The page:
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Sonic sparring and sound Clashes

Inspired by punk, Anri Sala’s video art stages a musical battle with time

Saxophonist Andre Vida, left, plays live at the Serpentine Gallery in “3-2-1”, 2011, by Anri Sala, right

london. Anri Sala is both a film-maker and an exhibition-maker. The Albanian-born, Berlin-based artist’s Serpentine Gallery show (“Anri Sala”, until 20 November) reflects the power of his individual films and his gift for choreographing groups of works into immersive, resonant installations. In the work 3-2-1, 2011, a live saxophonist, Andre Vida, riffs on Sala’s 2005 film “Long Sorrow”, improvising a response to Jemeel Moondoc, who in the original film sits on top of a tall building in a modernist Berlin housing estate, sparring sonically with the surrounding buildings. Two recent films use renditions of The Clash’s “Should I Stay or Should I Go” on music box and barrel organ to explore specific places—one a disused concert venue in Bordeaux, which echoes the two instruments’ melancholy sounds, and the other a square in Mexico City, the site of Aztec ruins, a colonial church, and Mario Pani’s modernist architecture, which witnessed a massacre in 1968. Sala’s chief concern is to explore “syntax” in terms of language, sound and space.

A journey through his enigmatic installations is often disrupted or skewed as his films echo through the space, conversing with each other and with the architecture itself. As Sala says: “To me, it is very important that while you perceive what is given to you in the films, you continue to perceive your surroundings.”

The Art Newspaper: It must be a challenge for Andre Vida to keep playing to the same structure every day.

Anri Sala:
The idea is, at what point is the invitation an inspiration and at what point does it become some kind of musical prison? I find this interesting because when I did the film with Jemeel Moondoc, he was in a different kind of prison—it was like a space prison—so he was suspended in the void, whereas Andre is suspended in time. For so many weeks he will be suspended there, and he has to fight this void of time; constantly he has to find new ideas, to not fall into something mechanical. And for this, sometimes you get the inspiration from the elements in the film, but the moment the film and the music are the same, then you have to take it elsewhere. And you will see that the exhibition has lots of openings, like the barrel-organ score that is engraved on the walls and the windows. A lot of sounds will come from the show to the outside but also from outside into the show, so that is another possibility for Andre to fish for details.

The show is carefully choreographed. To what extent can the audience make their own journey?

Given that the space opens both ways, I am not forcing them to go one way or the other, and the other question is that they could arrive at any moment, and that is what I like about doing shows: the audience play a part in how they take in the exhibition, or the proposal.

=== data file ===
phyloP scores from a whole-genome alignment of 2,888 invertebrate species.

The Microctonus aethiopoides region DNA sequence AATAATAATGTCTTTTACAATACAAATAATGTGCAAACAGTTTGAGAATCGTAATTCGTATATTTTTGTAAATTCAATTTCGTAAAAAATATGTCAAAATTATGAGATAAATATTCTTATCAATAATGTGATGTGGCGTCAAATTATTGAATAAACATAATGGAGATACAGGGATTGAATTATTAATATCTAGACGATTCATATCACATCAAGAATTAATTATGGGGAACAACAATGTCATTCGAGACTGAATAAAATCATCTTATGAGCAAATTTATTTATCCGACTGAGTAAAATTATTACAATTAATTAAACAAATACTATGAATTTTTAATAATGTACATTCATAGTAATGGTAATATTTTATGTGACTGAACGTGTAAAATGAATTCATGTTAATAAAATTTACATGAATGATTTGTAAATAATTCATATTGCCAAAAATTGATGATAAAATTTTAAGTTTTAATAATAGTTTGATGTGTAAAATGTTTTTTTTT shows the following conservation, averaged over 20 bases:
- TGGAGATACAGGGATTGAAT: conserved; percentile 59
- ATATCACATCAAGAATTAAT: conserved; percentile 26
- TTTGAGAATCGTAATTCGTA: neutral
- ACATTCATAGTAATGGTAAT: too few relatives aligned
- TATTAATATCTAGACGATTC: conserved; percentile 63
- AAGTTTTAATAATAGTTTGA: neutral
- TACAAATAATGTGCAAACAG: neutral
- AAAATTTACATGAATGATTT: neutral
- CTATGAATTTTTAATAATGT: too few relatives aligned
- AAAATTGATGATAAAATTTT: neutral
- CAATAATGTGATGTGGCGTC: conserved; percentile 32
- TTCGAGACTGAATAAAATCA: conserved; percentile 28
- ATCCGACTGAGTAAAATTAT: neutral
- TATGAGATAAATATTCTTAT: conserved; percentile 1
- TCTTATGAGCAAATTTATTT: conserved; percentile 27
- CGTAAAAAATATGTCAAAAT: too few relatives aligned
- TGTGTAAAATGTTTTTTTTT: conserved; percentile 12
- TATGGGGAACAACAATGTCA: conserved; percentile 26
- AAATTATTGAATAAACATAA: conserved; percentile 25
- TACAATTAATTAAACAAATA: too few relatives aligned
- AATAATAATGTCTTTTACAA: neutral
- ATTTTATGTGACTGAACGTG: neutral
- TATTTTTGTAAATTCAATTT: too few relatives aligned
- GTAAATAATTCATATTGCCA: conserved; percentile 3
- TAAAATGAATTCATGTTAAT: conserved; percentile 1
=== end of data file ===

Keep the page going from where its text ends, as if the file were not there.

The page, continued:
That is why I like doing films, but I am not interested in the theatre as a display. Here, they could arrive in the middle of a film, at the beginning of the first cycle, at the end of a cycle. To me, it is important not to make a cacophony, and people can go through things from the beginning to the end, but most of the time they have a second choice. You provoke a choreography of the people and their movement through time, but it is not mono; it is a stereo proposal. And yet I think it is very important not to play on this gratuitous idea of the loop—that is not how you play with hunger and appetite.

I know that I might lose some people by doing the exhibition like this, but with the ones I don’t lose, it is a more generous offer than putting everything in its own box. It is like when you show people a place that is dear to you. You say: “Let me take you around.” And the exhibition does take them around. It’s not like, “here, go and see it, and I’ll wait outside”.

Why did you use a song by The Clash as a basis for “Le Clash”, 2010, and “Tlatelolco Clash”, 2011?

The place in Bordeaux where I shot the first film was a very famous venue for punk and rock music in France, and it was not even in the centre of Bordeaux; it was in a troubled neighbourhood.

I liked the building a lot when I discovered it, and it was the building that gave me the idea. It was abandoned because it was the first building that was officially closed after they found out about the effects of asbestos. I had this idea to reoccupy it with the sound of music, but not by being inside with the music, because it is an abandoned place and you are not supposed to be there. I thought I would like it to be playing a punk song, but that it should be played on barrel organ and music box, which are two instruments of different syntaxes, because each of them has different skills. And because they are different, suddenly it makes you think of two people playing the instruments; it is like their memory of the song is different at the same time.

Why “Should I Stay or Should I Go” particularly?

It was important to have continuity, but there are not many punk songs that have a continuous melody, because they have speed, they have shouting, they have energy, they have presence. I couldn’t find a better song that you recognise throughout thanks to the melody, not other gestures. It was very important that the building played back simultaneously the little musical gestures of the two people going around the building, so you have the music box playing the building and the building playing the music box at the same time.

“Anri Sala”, Serpentine Gallery, until 20 November

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